Which leaves Star Trek – especially as presented in The Next Generation – as the leftist fantasy of what will happen if they win.  A bright, happy future with perfect people, living in a thinly-veiled communist utopia.  It shows a future with promise, one you would actually want to live in.  All worldly and humanistic problems have gone away, because we have, as a race, purged ourselves of bad thoughts like self-interest and discrimination.  Long live the Federation!

That is the gist of the question.  Do you want to live in a world where the communitarians have won?  Or where they have lost?

They are, of course, asking the wrong question.  It is the wrong question because it assumes both fantasies are true.  Much as I like the source material, I don’t believe either is close to a true future.

The world shown in Blade Runner assumes that old doggerel that says “The rich get richer and the poor get poorer.”  That is, the rich keep the rest of us down in the cold, dark ghettos, while they feast on what we make.  That poetic view of the world just doesn’t stand up, however.  Yes, the rich do get richer.  We all get richer.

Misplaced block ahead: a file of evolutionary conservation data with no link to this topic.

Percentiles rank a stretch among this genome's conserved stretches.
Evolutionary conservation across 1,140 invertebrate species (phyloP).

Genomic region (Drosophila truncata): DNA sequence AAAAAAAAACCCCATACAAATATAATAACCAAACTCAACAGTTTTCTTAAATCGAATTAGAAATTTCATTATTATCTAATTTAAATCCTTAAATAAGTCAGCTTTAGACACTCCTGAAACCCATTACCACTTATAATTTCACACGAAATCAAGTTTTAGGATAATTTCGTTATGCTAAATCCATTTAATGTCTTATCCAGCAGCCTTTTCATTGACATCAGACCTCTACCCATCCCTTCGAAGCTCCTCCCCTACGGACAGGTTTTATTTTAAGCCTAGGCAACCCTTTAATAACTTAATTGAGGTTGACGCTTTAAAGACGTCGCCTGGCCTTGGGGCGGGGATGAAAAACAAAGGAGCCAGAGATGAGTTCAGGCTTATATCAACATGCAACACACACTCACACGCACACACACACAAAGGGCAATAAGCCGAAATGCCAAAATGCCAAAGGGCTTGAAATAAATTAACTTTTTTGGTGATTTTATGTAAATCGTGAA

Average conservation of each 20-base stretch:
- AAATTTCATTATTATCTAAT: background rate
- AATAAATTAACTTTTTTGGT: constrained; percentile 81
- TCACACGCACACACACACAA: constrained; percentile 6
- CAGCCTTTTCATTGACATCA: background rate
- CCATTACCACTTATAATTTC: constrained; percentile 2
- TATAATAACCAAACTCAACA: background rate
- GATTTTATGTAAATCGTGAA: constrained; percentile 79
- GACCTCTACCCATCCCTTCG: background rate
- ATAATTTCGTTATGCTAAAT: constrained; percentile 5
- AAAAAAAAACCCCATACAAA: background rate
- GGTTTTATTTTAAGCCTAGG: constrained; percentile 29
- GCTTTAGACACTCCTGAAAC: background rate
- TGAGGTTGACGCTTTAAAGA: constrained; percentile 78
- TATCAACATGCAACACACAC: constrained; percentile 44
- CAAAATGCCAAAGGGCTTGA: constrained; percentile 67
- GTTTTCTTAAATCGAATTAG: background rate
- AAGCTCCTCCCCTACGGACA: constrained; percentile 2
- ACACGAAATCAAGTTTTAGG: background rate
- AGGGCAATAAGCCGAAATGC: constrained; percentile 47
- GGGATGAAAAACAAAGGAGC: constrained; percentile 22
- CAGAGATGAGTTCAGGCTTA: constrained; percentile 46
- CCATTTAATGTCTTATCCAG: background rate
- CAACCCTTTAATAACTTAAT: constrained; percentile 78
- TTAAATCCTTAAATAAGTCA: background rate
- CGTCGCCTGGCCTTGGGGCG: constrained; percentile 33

Technological progress and increasing personal freedoms has, for centuries now, created prosperity wherever it is allowed.  We in the US have the richest poor people in the world, with cars, televisions, air conditioning, and cell phones, never mind food, while the Rising Billion poorest people on Earth are indeed rising out of poverty and creating huge new markets for goods in the process, all thanks to the kind of technological progress that lets them bypass levels of previously necessary infrastructure.

Yes, all that provided by people who were looking out, primarily, for their own self-interest.  Nay, provided by people who improved their self-interest precisely because they helped others improve theirs.